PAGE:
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My question is about what you guys think about the formatting of the inner product when we have large characters. Like, do you think that it is better to resize the braces "$\langle$" and "$\rangle$" according to the equation inside or do you think its better not. For example, which one is better graphically:

$$\langle x, \sum_{j\in I_{n^m-k}}p_j^i\xi_j+\sum_{j\in I_k}l_j^i\eta_j \rangle$$

or

$$\left\langle x, \sum_{j\in I_{n^m-k}}p_j^i\xi_j+\sum_{j\in I_k}l_j^i\eta_j \right\rangle$$

I will write a sequence of equalities of inner products and some of them have big symbols inside and others don't, like

$$\langle x, \zeta_i\rangle =\left\langle x, \sum_{j\in I_{n^m-k}}p_j^i\xi_j+\sum_{j\in I_k}l_j^i\eta_j \right\rangle = \sum_{j\in I_{n^m-k}}p_j^i\langle x, \xi_j\rangle+\sum_{j\in I_k}l_j^i\langle x, \eta_j\rangle.$$

Is that weird graphically for you? It is better to write like below?

$$\langle x, \zeta_i\rangle =\langle x, \sum_{j\in I_{n^m-k}}p_j^i\xi_j+\sum_{j\in I_k}l_j^i\eta_j \rangle = \sum_{j\in I_{n^m-k}}p_j^i\langle x, \xi_j\rangle+\sum_{j\in I_k}l_j^i\langle x, \eta_j\rangle.$$
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2 Answers 2

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Neither of those is good. As you can see the unscaled delimiters, as well as the automatically scaled ones, look out of place. Therefore, I advise you to use manually scaled delimiters. They come in four different sizes and different spacing variants for left, middle, and right delimiters. In ascending order:

left    middle  right
\bigl   \big    \bigr
\Bigl   \Big    \Bigr
\biggl  \bigg   \biggr
\Biggl  \Bigg   \Biggr

Here you can see an example of usage. Personally I also like to define a macro for the simple \langle ... \rangle combination, so I don't have to type so much.

\documentclass{article}
\def\<#1>{\mathinner{\langle#1\rangle}}
\begin{document}
\[
  \<x, \zeta_i>
  = \biggl< x, \sum_{j\in I_{n^m-k}}p_j^i\xi_j+\sum_{j\in I_k}l_j^i\eta_j \biggr>
  = \sum_{j\in I_{n^m-k}}p_j^i \<x, \xi_j> + \sum_{j\in I_k}l_j^i \<x, \eta_j>.
\]
\end{document}

You could also get away with \Big instead of \bigg and it would still look decent.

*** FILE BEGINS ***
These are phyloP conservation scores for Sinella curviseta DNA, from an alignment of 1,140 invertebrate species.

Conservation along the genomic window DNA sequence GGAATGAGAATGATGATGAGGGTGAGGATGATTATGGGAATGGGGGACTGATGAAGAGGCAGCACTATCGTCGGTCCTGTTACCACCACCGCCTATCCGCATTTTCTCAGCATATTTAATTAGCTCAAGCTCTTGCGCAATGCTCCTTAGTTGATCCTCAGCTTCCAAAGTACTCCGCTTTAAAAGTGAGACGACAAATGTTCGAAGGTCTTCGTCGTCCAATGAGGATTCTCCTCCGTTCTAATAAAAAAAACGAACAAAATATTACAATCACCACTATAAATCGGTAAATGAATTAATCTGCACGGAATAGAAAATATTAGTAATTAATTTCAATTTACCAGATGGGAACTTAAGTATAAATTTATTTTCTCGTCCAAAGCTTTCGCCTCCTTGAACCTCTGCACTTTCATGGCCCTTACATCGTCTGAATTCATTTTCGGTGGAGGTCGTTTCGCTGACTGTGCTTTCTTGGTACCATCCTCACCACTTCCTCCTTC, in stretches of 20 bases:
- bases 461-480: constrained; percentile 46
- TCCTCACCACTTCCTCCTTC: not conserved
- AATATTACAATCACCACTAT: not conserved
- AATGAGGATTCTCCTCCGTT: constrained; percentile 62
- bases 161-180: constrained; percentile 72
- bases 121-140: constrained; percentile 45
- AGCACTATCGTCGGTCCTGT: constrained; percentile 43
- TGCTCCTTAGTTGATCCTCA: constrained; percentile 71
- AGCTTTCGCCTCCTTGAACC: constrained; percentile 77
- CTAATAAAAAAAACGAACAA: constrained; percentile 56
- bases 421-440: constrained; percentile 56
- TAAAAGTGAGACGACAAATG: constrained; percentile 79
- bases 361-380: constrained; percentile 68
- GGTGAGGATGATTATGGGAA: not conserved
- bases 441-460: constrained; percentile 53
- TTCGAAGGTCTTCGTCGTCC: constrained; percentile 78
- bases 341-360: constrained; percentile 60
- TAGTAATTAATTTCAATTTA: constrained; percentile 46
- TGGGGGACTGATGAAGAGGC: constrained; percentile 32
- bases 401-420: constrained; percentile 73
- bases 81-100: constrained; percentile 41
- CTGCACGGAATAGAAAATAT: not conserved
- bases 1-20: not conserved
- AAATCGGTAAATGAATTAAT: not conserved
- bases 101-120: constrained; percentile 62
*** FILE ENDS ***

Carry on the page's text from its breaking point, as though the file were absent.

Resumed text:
enter image description here

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  • I had no idea angle brackets could be used like this to define a macro. Commented Jul 21, 2022 at 18:18
4

You also have the innerp command defined in the documentation of mathtools (an extension of amsmath) with its \DeclarePairedDelimiter command, which accepts two arguments and an optional \big, ``\Big, &c.. It also has a starred version, which adds an implicit pair \left \rìght in front of the delimiters.

With the help of xparse and mathtools, I define a similar command, \Innerp, which groups the two mandatory arguments in a single one,, separated by a comma, so as to have a syntax close to what one writes by hand. Should the arguments contain a real comma, they should be enclosed within a pair of braces. If one of the arguments is empty, it is replaced with a dot.

\documentclass{article}
\usepackage{mathtools}
\usepackage{xparse, etoolbox}
\DeclarePairedDelimiterX\innerp[2]{\langle}{\rangle}{#1,#2}

\DeclarePairedDelimiterX{\Innerp}[1]{\langle}{\rangle}{\Innpargs{#1}}
\NewDocumentCommand{\Innpargs}{>{\SplitArgument{1}{,}}m}
{\Innpargsaux#1}
\NewDocumentCommand{\Innpargsaux}{mm}
{\ifblank{#1}%
{\ifblank{#2}{\, \cdot \,{,}\, \cdot \,}{{\, \cdot \,}{,}{\mkern2mu#2}}}%
{{#1\,}{,}\ifblank{#2}{\, \cdot \,}{\mkern2mu#2}}%
}%

\begin{document}

\[
  \innerp{x}{\zeta_i}
  = \innerp[\bigg]{ x}{\,\, \smashoperator{\sum_{j \in I_{n^m-k}}}p_j^i\xi_j+\sum_{j \in I_k}l_j^i\eta_j }
  = \,\,\smashoperator{\sum_{j \in I_{n^m-k}}}p_j^i \innerp{x}{\xi_j} + \sum_{j \in I_k}l_j^i \innerp{x}{\eta_j}.
\]

\[
  \Innerp{x, \zeta_i}
  = \Innerp[\bigg]{ x, \mkern6mu \smashoperator{\sum_{j \in I_{n^m-k}}}p_j^i\xi_j+\sum_{j \in I_k}l_j^i\eta_j }
  = \,\,\smashoperator{\sum_{j \in I_{n^m-k}}}p_j^i \Innerp{x, \xi_j} + \sum_{j \in I_k}l_j^i \Innerp{x, \eta_j}.
\]
\[
  \Innerp{x, \zeta_i}
  = \Innerp*{ x, \mkern6mu \smashoperator{\sum_{j \in I_{n^m-k}}}p_j^i\xi_j+\sum_{j \in I_k}l_j^i\eta_j }
  = \,\,\smashoperator{\sum_{j \in I_{n^m-k}}}p_j^i \Innerp{x, \xi_j} + \sum_{j \in I_k}l_j^i \Innerp{x, \eta_j}.
\]
\[ \Innerp{x, }\quad \Innerp{, \zeta_i}\quad \Innerp{,}\]%
\end{document} 

enter image description here

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